Outlining for Dummies- part 1 — An Inky Mess

How do I say this nicely?

If you don’t outline, you either already are, or are going to be a disorganised mess. We’re talking puke-on-a-boat-in-a-storm level of hopelessness.

Great; now that we understand one another, we can move on to how the fuck outlining works.

Since I only have experience with being me, I will explain how I outline my shit (metaphorical shit-I’m not perfectionist enough to outline literal shit. You shall fall in this precise location in the toilet, or suffer the consequences!).

My ideas usually start with just a character and a setting. So, I know that Jenna is a sarcastic bitch who has a dark past and a thing for kittens, and that she exists in a world where kittens are killed for their soft pelts, because the residing queen set a kitten fur coat fashion trend. The central conflict is obvious: Jenna intends to stop the kitten massacre, because she fucking loves kittens.

How does she do this? I don’t know- that’s where the whole outlining thing gets tricky.

Books are made up of major and minor plot points, where major plot points are the things that push the story forward in a big way, and minor plot points are the things that build up your readers’ hopes and dreams. For example, in Hansel and Gretel, a major plot point is that their dad left them in the forest, because if they were never abandoned, they would never have found the witch, and thus the story wouldn’t exist. A minor plot point is when Hansel comforts Gretel as they wander through the forest, searching for their trail of breadcrumbs. If Hansel hadn’t comforted his sister, would we still have a story? Hell yeah we would. Would we care about these kids being eaten by a witch? Um, probably not, because as far as we know , they don’t care about each other, so why should we? That comfort scene shows the relationship between these two characters, and builds a rapport between them and us, the readers so we become emotionally invested in the story. Similar scenes include any part where the main character has a joke-y conversation, or stops to pet a puppy…basically anything that helps us get to know the characters, or the setting.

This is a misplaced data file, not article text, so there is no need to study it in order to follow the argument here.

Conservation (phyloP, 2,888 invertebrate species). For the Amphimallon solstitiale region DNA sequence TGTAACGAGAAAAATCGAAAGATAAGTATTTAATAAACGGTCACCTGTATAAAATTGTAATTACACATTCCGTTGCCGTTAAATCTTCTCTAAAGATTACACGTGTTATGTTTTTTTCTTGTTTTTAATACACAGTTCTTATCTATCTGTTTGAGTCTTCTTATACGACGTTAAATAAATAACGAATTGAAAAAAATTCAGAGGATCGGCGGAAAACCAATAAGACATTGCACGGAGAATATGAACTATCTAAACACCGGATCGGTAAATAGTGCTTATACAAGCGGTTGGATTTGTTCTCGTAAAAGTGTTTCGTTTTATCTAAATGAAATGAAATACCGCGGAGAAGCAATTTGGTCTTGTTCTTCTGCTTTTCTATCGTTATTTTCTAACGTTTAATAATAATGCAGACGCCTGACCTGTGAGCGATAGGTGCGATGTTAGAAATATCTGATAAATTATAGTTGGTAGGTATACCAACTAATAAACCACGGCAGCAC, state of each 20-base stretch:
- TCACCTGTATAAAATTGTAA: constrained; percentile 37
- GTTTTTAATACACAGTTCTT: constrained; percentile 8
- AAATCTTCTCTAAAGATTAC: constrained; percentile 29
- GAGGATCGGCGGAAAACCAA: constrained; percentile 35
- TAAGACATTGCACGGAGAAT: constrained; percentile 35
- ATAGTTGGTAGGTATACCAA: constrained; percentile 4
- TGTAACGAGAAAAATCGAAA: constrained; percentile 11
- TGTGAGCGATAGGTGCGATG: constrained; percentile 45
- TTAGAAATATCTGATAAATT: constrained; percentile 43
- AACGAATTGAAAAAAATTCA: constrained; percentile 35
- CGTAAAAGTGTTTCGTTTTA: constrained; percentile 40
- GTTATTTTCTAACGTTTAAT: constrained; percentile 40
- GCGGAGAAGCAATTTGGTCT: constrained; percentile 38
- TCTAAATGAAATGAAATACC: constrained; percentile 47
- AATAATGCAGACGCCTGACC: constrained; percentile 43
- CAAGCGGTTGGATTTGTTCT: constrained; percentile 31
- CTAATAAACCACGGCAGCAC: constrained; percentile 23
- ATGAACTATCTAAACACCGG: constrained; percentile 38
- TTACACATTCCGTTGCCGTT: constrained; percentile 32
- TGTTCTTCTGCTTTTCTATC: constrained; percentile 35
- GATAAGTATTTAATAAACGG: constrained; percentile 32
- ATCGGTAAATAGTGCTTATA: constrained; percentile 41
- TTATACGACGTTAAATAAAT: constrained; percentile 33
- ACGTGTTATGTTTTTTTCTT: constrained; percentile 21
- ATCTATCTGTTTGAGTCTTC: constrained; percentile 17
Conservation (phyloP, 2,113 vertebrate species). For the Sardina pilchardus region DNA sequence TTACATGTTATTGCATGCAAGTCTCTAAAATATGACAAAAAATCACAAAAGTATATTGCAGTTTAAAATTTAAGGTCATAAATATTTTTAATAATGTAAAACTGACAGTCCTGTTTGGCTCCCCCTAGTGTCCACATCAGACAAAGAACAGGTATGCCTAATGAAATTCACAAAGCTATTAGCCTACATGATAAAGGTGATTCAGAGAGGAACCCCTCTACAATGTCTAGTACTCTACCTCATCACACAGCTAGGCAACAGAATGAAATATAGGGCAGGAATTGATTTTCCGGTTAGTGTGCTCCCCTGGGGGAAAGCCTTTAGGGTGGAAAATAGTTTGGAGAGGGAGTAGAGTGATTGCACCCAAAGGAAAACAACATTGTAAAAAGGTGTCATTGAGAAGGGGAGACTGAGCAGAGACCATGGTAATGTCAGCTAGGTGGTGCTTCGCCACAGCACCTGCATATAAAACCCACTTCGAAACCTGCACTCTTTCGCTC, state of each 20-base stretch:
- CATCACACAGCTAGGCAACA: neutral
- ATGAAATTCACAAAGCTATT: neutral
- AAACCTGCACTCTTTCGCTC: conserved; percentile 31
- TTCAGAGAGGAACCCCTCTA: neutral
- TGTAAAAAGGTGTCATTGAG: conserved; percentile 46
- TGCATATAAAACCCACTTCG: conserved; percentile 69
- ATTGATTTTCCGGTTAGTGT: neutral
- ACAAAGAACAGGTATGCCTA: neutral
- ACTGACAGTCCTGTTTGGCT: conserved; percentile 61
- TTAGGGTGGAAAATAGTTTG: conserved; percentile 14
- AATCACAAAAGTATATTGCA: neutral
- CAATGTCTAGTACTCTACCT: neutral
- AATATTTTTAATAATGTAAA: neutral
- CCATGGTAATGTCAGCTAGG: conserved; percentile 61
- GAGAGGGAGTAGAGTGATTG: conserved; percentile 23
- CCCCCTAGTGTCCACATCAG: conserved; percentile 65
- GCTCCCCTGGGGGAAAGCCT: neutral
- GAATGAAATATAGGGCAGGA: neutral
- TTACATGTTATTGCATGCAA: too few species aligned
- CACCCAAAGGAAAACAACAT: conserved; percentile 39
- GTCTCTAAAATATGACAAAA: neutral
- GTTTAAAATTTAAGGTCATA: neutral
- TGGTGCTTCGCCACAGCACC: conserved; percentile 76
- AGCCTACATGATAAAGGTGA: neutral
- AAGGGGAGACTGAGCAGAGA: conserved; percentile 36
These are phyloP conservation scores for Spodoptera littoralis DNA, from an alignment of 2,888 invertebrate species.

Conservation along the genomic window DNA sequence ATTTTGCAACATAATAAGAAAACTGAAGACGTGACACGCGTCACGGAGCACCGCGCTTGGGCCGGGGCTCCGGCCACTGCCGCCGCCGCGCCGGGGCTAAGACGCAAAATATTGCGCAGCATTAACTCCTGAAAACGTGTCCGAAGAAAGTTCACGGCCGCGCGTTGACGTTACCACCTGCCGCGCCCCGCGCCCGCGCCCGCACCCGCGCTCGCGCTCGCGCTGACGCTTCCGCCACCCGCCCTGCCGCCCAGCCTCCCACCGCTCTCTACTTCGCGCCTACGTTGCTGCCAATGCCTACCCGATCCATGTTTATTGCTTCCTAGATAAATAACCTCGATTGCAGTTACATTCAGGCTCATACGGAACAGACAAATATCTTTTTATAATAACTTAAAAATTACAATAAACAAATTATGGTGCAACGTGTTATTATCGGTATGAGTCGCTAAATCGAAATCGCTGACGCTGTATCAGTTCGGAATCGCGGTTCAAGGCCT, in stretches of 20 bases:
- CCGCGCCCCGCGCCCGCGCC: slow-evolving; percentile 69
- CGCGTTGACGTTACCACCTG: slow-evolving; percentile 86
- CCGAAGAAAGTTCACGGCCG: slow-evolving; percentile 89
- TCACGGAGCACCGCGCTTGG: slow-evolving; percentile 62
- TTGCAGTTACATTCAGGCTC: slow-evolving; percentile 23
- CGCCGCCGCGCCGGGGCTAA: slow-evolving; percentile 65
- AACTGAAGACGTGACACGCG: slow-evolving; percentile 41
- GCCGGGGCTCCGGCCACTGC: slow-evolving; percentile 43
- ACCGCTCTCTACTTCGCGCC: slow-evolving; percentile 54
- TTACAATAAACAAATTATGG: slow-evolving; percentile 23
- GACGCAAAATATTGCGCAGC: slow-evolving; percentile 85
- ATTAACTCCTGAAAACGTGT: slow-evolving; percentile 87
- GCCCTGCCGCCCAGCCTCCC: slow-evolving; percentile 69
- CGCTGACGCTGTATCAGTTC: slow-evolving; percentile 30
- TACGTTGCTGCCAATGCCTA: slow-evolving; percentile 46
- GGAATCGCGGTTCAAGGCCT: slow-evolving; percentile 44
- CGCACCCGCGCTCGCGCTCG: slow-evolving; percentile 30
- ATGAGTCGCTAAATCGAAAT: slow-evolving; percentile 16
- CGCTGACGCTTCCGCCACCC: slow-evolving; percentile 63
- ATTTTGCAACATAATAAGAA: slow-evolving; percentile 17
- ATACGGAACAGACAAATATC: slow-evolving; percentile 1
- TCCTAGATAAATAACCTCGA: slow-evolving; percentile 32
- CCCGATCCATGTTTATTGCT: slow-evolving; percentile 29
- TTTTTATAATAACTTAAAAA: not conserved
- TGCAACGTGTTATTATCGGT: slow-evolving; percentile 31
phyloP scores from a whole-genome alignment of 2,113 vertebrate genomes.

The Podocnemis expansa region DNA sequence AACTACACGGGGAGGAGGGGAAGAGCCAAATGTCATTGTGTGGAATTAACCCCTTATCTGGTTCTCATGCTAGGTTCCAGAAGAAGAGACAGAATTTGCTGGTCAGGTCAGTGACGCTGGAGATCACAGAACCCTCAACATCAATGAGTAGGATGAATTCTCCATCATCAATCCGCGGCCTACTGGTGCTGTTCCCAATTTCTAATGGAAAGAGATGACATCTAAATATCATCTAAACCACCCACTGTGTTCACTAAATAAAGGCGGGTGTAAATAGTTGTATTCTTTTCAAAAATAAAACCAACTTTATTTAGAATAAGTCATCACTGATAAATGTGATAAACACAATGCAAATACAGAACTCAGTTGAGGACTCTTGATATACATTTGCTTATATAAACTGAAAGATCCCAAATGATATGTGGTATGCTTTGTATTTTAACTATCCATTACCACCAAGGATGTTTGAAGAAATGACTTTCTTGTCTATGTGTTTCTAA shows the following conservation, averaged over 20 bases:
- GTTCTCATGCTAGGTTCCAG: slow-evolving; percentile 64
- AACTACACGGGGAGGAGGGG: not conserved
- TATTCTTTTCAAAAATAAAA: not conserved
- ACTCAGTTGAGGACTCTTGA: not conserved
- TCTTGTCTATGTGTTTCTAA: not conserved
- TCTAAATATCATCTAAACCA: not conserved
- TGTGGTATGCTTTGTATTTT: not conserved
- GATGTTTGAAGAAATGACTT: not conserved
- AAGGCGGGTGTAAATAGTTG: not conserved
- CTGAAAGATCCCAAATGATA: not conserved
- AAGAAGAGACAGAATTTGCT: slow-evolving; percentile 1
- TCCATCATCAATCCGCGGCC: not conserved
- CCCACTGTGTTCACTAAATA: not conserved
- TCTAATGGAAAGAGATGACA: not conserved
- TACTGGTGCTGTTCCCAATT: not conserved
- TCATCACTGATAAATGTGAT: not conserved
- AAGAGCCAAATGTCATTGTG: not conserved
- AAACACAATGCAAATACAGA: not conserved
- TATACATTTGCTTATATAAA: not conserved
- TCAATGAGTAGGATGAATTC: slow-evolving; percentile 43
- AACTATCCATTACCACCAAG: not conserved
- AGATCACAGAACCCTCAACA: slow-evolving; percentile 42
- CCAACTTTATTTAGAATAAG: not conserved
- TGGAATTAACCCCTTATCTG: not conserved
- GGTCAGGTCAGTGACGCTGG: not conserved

Therefore, when outlining, I prefer to make a list of all my character attributes so that I know what I have to show. Any illnesses or quirks or fears also fall under the category “attributes”, by the way. Not just stuff like bravery and intelligence. On a side note, I’m sick to death of brave characters! They’re always brave, but reckless; and instead of their lack of strategy ruining everything, it always ends up paying off, because they care about their friends, and friendship is important. Ugh, fuck you- in an actual scenario, people would be hella pissed, and the war or whatever would totally be lost.

I also make a list of stuff in this world I’ve created- cities and cultures, types of people, names of locations, politics, education systems, wildlife, food…anything and everything that might affect my story. You can skip this step if you’re not writing fantasy or science fiction.